Gunpoint

I give the developer credit for one of the most fitting taglines I’ve ever seen- “A game about hacking things and punching people.” But the fun is in the variety. Do you kill the lights and rewire the light switch to open the door, so you can run in and punch the guard when he tries to get them back on? Do rewire a camera to the door controls, so it punches the guard when you step into its range? Or, my favorite moment from the trailer, wire a long-winded path of circuits from the hand-scanner to another security door down the hall, so the guard effectively punches himself?

Or do you throw subtlety out the window, kick the door in and... you know where this is going.

Or do you throw subtlety out the window, kick the door in…  you know where this is going.

Anyway, you hack a circuit, punch out some guards, and do… whatever you came to that building for. The various objects on the circuits help you take out enemies and open new paths. There is a gun, but it’s more for forcing guards to back off, as any shots fired from your own weapon will bring the police in under sixty seconds. Most of the purchasable items work similarly, being more tools than weapons. The gun bit smacks a little of MGS-style “give you a weapon but punish you for actually using it”, but otherwise it’s great.

The story is so: Conway, the fellow you are playing as, accidentally launches himself (quite literally) into the scene of a murder at a local weapons company, leaving himself as the sole suspect. Thankfully, the CEO knows the truth, and is willing to keep him out of prison if he tracks down the true culprit. There are other employers over the course of the game, fitting Conway’s freelance status, but all the missions revolve around the murder and the people involved. The speech options will sometimes have an effect, but are mostly for letting you play Conway as the typical hard-boiled detective, or snarky goofball.

Conway's an amusing fellow, if nothing else.

Conway’s an amusing fellow, if nothing else.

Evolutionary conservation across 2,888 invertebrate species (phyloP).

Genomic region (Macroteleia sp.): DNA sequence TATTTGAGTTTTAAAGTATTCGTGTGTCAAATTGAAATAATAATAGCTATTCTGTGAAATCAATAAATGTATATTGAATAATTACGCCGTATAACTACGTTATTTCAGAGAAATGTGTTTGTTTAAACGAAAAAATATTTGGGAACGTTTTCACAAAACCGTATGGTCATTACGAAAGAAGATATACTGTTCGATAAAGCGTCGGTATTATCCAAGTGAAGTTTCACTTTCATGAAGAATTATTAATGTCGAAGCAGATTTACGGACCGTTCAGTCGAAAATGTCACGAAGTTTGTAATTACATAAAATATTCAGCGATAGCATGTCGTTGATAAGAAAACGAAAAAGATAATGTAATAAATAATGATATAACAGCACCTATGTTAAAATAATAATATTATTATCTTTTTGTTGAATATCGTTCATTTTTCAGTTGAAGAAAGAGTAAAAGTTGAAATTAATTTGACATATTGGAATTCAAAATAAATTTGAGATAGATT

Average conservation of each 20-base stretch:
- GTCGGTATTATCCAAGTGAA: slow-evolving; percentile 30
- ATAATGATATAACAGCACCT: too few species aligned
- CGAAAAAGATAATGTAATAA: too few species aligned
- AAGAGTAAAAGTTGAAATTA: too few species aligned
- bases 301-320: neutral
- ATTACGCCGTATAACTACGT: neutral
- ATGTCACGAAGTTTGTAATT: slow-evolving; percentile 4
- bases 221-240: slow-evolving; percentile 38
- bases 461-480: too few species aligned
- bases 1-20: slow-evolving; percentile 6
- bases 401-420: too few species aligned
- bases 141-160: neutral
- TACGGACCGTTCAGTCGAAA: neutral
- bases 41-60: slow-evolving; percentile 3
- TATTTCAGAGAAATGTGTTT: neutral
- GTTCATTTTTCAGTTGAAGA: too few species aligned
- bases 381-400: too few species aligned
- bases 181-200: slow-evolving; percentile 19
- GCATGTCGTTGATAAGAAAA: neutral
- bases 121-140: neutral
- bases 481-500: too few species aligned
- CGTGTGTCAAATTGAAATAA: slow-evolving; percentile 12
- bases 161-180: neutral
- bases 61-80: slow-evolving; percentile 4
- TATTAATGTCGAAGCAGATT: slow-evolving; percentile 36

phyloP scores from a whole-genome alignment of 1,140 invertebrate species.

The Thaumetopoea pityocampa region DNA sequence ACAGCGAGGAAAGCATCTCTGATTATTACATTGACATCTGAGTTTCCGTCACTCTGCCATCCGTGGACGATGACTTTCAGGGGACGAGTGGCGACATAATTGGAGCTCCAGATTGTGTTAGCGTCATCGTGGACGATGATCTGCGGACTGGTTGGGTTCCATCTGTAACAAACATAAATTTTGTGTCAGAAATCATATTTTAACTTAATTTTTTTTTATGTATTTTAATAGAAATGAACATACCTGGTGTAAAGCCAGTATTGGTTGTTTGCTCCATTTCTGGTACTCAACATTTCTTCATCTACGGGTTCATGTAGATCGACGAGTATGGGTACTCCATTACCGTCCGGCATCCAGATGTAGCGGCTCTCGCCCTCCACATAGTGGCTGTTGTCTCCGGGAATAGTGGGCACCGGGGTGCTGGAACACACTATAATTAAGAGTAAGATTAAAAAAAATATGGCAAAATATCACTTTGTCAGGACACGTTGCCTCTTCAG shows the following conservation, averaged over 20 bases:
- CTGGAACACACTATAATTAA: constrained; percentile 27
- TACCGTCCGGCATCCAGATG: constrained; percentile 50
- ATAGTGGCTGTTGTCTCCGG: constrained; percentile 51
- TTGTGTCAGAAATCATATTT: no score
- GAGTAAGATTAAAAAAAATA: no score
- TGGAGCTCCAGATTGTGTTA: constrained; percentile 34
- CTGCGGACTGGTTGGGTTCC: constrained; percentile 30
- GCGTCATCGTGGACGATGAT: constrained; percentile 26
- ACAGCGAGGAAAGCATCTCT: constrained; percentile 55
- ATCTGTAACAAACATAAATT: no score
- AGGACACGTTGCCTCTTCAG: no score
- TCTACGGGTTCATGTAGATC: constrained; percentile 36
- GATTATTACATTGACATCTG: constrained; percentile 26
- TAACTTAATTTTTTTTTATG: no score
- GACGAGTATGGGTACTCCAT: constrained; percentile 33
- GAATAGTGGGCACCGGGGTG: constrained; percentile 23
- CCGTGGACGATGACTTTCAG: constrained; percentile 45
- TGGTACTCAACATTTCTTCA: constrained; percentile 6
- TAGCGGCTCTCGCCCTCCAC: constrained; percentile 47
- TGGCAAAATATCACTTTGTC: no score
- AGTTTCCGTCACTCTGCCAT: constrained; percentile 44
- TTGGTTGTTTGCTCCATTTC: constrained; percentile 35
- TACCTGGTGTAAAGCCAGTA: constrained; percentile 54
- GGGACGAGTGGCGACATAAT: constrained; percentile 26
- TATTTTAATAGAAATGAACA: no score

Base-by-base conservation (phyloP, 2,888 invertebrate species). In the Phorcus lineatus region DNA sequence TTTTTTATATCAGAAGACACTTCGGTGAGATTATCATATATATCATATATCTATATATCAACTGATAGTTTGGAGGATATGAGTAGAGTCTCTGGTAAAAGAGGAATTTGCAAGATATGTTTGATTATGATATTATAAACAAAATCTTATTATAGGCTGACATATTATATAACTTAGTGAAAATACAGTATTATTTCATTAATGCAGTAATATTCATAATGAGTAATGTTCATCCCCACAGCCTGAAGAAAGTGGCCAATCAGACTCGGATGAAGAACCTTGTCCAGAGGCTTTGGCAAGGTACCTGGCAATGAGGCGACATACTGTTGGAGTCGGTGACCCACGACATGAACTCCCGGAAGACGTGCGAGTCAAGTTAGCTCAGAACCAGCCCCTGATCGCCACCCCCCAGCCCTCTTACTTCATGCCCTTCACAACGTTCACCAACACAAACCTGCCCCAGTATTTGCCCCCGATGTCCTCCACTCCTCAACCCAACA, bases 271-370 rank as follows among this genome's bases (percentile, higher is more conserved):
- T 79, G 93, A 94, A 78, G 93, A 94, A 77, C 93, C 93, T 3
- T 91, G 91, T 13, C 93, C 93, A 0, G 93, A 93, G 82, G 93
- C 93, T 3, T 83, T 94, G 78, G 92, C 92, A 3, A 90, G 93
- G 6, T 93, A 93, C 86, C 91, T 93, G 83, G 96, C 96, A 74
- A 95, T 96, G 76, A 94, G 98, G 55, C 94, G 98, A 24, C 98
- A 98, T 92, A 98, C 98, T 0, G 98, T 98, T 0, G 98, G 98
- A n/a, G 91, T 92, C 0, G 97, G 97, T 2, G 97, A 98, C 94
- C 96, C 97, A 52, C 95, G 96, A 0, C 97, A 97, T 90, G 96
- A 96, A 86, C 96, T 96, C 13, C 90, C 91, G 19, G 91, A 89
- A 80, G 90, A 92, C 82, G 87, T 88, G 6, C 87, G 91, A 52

The two major elements of the game complement each other beautifully. The combat is delivered in short, fast-paced encounters. Either Conway or the guard who spotted him will be incapacitated in ten seconds or less, and single punch or bullet is enough. Thankfully, the game will give you options for how far back you wish to go when killed. Rewinding the game time one second may be plenty if the player just missed a jump, and this is a welcome improvement over checkpoints or being forced to restart. The hacking is more relaxing in terms of not having a strict time limit, but forces the player to think through what they can manipulate in the environment, and if those components can be used to achieve a greater goal. This is especially true once the game introduces levels that have multiple circuits, meaning the player has to access each fuse box in the building to gain full control.

The graphics do a fine job of portraying the dying city that serves as the game’s setting. They also do it without taxing your (possibly non-existent) graphics card, which is a plus. The levels feel huge compared to the player-character and NPC’s, whose heights can be measured in pixels. One would expect the game to be hard to read because of this, but the details such as where a guard is facing can still be easily seen. The cursor will also turn red when in a guard’s line of sight, show how far your “bullfrog hypertrousers” will send you, and give a quick bit of info on whatever guard or device it is hovering over. This is a vital addition in a stealth game like this, as information trumps firepower any day. Oh, and I love the music. Most of the soundtrack is laid back jazz that makes you feel like the coolest person on earth as you clear out each level.

Well, except for when you screw up.

Well, except for when you screw up.

The game is available on Steam for $10. Granted, the game is on the shorter side, but I feel it is worth the price. And if you don’t think the same, well… sales. That is all.

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